Some Frequently asked questions regarding Tru-Balance Pre-Insulated Saddles
Q: We normally make our own insulated saddles in the field. Why should I purchase an Insulated support saddle?
A: When a Mechanical or Insulation Contractor assembles insulated supports in the field, they must bring together support shields, insulation, inserts, mastics, tapes, etc at the hanger or support location. Each additional step involved in field-fitting materials costs valuable time and money. The results are often inconsistent, or less than desired due to craft labor shortages and schedule conflicts. Whether the Pre-Insulated pipe support falls under the jurisdiction of the Mechanical or Insulation contractor, Tru-Balance Insulated Saddles enhance productivity and allow labor resources to be spent in other areas.
Q: Can I use Calcium Silicate Saddles on chilled water and other cold applications?
A: You should not, because you will have poor insulation performance and a shorter product life than if you use a properly selected foam insulation. Calcium Silicate can absorb up to three times its own weight in water. Wet insulation has very poor insulation value, and it is insulation performance that you desire when selecting an Insulated Saddle. Surface treatment of Cal-Sil with water-proofing compounds and application of exterior vapor barriers do not solve the problem, they merely delay discovery of it.
Q: Why are foam insulations superior to other types of insulation for cold applications?
A: Foam Insulations are designed for cold service. They have very low thermal conductivity and high moisture resistance. Depending upon the size of the pipe, type of hanger and saddle selected, Tru-Balance Saddles offer high efficiency foams ranging from a 20 P.S.I., 1.6# P.C.F. density up through a 140 P.S.I., 6# P.C.F. density. We recommend the 3# P.C.F. Polyisocyanurate Model 3300E for most cold applications. The higher density foams are over-engineered for load-bearing integrity. They can all be ordered with 3050 P.S.I. structural insulation inserts for extreme load-bearing applications.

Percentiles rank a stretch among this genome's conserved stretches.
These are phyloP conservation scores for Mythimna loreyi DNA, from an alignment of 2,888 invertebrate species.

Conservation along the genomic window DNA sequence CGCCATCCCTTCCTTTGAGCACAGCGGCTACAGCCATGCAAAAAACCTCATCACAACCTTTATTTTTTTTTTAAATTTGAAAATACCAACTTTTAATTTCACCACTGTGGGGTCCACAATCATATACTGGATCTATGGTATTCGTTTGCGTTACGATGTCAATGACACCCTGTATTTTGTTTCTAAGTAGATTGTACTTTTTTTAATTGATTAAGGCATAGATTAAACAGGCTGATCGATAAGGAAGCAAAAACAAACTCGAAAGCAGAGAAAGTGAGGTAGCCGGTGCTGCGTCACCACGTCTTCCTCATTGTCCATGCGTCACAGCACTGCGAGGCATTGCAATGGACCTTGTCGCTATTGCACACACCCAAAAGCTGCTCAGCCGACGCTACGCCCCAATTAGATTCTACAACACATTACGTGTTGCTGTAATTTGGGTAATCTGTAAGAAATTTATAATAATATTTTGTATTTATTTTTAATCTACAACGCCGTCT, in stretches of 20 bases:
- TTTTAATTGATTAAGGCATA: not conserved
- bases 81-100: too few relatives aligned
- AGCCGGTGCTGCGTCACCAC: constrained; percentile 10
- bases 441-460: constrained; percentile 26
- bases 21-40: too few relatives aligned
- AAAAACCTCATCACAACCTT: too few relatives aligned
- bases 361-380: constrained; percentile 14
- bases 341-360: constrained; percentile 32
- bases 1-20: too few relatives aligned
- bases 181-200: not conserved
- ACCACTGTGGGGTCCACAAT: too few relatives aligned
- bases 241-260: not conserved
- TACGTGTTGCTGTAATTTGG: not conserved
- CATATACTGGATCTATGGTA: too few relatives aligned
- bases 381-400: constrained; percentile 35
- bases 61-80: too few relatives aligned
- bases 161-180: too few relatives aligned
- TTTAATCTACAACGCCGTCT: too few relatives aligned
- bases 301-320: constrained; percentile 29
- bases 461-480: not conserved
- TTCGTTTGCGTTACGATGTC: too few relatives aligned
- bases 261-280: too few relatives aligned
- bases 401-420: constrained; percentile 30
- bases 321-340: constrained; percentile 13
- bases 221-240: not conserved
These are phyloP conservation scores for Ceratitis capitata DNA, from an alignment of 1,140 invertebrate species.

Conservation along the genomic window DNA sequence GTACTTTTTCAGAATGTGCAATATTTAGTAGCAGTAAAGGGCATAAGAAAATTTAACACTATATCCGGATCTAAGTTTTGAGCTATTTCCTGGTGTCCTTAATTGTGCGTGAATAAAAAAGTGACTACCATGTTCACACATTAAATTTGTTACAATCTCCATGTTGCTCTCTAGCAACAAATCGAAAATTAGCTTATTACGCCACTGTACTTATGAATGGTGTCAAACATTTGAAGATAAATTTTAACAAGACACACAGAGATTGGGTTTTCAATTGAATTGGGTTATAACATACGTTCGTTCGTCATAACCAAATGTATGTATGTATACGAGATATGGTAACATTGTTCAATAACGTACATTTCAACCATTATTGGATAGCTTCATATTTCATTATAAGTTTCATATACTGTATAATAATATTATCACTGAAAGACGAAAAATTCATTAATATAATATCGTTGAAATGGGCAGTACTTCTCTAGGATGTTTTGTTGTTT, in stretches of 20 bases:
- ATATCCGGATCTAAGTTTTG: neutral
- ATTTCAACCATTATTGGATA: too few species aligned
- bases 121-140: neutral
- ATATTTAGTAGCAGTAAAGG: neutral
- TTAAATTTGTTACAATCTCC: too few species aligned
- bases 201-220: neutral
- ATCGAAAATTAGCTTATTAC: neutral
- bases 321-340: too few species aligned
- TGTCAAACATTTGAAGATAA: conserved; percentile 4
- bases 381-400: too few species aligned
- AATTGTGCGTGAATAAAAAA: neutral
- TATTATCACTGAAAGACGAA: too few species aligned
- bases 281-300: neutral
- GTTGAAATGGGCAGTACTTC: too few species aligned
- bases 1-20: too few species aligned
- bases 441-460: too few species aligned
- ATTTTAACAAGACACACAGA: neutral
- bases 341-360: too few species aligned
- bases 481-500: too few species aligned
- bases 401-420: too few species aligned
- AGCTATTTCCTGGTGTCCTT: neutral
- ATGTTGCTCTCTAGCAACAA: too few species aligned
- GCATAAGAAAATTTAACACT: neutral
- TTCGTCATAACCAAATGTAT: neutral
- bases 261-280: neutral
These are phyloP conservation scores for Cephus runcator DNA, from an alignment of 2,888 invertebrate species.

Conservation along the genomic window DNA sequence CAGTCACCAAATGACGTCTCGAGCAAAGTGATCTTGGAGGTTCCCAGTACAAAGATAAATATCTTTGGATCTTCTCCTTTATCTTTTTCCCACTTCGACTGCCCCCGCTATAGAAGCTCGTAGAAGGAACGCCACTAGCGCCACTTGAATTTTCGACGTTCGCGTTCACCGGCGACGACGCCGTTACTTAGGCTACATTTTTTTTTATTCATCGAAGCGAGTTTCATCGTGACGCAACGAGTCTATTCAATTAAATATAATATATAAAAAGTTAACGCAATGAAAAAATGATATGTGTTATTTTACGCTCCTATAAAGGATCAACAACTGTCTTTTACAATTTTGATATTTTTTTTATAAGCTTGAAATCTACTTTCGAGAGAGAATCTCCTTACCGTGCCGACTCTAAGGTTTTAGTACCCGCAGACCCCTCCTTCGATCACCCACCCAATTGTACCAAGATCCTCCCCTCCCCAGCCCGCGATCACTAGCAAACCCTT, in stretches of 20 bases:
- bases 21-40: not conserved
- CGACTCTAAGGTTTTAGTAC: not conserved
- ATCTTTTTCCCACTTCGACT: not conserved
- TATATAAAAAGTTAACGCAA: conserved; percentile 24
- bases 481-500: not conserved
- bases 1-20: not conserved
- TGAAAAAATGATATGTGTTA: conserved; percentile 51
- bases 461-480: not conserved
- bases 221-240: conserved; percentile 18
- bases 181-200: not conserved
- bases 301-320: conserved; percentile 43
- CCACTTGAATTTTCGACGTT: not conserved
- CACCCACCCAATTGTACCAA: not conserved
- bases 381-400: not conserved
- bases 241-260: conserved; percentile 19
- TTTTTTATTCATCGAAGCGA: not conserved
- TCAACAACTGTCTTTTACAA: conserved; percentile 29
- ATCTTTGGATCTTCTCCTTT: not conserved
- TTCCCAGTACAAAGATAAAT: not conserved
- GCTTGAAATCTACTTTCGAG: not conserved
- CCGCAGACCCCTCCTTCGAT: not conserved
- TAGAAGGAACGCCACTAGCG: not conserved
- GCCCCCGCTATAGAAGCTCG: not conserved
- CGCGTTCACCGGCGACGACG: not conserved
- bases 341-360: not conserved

Q: What conditions would require me to place a structural insulation insert in a Tru-Balance saddle?
A: The most common condition is the last support location before, and the first support location after a riser or down-comer. In this case, the subject hanger could have excessive loads on it, if only during construction, or continuously if vertical supports are omitted on a short run of pipe.
Q: Can a Tru-Balance Series Saddle be ordered in custom configurations such as Double Layer with staggered joints for extreme cold or hot temperatures?
A: Yes, custom configurations are available upon request. These are special-order items, and have longer lead-times.
Q: Can a Tru-Balance Series Saddle be sized to accommodate heat tracing?
A: Yes. This is a design issue: Do not over-size the saddle as you might do the adjoining insulation. If you have an electrical cable traced system, the cables should be run through the insulation above the lower 120 degrees (4 and 8 o'clock) to avoid support problems. Simply field-groove the insulation to accommodate the cables in this area. Steam traces should be routed outside of the saddle (similar to a flange treatment) if they can not be routed above the structural area of the saddle.
Q: Which insulation is better for hot applications, Calcium Silicate or Perlite?
A: Tru-Balance Insulated saddles are available with both of these excellent insulations. With high compressive strengths above 100 P.S.I, the thermal performance of the two materials is quite similar. The main difference is that Perlite is non-wicking and quite moisture resistant. Calcium Silicate will absorb water whenever it is exposed to moisture, reducing thermal efficiency and compressive strength. Perlite is recommended where there is a chance for moisture penetration at the saddle location.